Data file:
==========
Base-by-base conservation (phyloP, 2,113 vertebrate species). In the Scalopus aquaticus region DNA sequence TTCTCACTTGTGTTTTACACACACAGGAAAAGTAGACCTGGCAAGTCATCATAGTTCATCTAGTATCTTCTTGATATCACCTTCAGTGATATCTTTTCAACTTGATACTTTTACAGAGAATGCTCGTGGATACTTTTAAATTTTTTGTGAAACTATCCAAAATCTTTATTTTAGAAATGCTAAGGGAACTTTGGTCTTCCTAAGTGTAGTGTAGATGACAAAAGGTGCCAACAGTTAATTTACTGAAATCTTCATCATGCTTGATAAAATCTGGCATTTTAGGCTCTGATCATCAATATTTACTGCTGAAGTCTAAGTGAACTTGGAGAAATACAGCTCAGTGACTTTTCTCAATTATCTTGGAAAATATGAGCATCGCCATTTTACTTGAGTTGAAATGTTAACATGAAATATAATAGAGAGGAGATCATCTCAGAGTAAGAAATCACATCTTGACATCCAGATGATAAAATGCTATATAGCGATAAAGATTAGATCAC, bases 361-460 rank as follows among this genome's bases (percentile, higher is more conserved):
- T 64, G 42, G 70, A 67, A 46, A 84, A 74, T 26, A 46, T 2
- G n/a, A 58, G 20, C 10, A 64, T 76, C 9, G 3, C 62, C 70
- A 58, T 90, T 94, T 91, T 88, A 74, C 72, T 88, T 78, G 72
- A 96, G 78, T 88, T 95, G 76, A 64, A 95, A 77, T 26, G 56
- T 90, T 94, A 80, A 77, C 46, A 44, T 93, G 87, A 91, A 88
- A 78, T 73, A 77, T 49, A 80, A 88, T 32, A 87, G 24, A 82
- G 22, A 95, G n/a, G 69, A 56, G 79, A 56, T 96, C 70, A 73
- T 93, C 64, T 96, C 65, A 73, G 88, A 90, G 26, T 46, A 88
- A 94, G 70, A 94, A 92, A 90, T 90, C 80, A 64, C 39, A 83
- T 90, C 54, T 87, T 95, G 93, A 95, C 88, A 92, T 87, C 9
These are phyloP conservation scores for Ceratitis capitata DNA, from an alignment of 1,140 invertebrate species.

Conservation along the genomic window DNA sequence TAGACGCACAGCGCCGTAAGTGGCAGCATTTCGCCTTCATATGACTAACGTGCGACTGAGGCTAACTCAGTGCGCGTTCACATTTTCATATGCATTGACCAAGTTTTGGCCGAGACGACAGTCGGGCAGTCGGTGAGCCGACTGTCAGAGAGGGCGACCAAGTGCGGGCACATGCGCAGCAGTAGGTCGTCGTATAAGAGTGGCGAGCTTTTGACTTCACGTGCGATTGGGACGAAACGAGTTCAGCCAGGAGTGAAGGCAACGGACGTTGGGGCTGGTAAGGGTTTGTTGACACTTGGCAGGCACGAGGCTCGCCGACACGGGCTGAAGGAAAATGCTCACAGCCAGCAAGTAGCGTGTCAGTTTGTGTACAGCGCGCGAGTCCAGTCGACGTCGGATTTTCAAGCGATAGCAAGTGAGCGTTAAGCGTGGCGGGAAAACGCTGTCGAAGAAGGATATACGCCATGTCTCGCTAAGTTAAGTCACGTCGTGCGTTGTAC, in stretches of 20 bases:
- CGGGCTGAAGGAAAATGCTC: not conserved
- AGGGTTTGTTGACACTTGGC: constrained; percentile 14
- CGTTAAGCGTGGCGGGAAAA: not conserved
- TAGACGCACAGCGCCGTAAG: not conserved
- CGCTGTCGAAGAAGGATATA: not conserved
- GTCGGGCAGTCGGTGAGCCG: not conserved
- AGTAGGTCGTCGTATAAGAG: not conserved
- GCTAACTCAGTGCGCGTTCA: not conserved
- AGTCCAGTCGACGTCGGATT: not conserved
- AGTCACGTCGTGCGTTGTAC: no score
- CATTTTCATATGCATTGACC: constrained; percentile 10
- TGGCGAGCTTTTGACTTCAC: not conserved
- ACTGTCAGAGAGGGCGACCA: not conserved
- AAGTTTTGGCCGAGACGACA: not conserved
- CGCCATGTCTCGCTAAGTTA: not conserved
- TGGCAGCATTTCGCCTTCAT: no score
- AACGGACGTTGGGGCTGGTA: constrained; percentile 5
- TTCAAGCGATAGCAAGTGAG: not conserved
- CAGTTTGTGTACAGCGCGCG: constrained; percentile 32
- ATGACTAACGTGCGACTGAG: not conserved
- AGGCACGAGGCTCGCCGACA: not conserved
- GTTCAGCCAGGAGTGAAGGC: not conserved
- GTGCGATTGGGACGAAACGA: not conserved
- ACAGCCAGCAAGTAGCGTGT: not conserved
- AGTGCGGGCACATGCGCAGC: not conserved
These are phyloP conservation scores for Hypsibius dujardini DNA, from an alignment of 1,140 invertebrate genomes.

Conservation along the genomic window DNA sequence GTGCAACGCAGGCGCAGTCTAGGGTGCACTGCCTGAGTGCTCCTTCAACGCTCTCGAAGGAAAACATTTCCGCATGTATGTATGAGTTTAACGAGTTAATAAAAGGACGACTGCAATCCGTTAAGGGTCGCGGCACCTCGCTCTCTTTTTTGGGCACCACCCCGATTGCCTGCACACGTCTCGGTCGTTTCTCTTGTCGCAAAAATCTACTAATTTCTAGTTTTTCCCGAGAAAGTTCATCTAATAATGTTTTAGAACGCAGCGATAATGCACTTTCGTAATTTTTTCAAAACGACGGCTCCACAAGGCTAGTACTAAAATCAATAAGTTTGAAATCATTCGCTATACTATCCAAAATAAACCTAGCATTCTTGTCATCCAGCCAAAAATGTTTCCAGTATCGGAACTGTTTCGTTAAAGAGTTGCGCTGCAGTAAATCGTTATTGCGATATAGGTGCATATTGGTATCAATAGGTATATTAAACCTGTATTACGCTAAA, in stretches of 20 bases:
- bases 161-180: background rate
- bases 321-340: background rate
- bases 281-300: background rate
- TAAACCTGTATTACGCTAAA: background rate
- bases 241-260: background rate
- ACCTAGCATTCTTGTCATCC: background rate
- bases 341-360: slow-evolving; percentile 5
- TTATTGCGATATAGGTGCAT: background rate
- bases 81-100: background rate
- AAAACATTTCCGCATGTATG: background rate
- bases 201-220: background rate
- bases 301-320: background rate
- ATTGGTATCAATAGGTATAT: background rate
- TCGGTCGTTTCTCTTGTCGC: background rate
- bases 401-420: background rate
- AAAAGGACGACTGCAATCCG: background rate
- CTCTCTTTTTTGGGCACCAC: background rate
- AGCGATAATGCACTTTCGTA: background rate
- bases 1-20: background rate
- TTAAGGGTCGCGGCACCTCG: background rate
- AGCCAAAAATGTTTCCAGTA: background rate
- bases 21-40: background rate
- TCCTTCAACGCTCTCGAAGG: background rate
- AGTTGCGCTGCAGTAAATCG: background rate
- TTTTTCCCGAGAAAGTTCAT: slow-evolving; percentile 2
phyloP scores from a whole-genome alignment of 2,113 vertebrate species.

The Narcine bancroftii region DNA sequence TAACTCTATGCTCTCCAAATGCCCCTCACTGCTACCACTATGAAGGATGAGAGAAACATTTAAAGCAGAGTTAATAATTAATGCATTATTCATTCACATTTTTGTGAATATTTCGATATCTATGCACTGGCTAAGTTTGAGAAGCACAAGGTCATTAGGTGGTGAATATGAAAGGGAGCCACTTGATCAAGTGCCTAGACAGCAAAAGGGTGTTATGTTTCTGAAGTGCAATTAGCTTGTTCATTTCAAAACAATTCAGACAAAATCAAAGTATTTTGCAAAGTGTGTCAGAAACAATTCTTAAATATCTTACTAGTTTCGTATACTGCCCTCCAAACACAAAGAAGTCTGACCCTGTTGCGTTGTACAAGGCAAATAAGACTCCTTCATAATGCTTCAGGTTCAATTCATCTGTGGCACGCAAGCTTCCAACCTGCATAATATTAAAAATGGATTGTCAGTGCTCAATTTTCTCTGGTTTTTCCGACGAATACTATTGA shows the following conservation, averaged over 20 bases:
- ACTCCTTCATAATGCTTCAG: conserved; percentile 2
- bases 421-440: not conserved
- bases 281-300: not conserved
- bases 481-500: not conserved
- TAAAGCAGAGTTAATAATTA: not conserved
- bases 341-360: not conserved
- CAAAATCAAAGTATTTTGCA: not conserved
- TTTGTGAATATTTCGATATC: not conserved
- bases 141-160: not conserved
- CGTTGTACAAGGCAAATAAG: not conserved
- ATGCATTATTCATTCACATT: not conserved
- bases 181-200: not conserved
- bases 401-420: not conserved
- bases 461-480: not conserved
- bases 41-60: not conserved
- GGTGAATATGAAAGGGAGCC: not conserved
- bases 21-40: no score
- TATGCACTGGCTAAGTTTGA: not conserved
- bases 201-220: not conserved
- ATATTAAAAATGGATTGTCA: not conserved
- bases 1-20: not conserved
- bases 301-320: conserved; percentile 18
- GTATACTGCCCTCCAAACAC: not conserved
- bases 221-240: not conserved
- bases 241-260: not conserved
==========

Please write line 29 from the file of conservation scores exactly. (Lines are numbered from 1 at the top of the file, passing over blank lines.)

- TGGCAGCATTTCGCCTTCAT: no score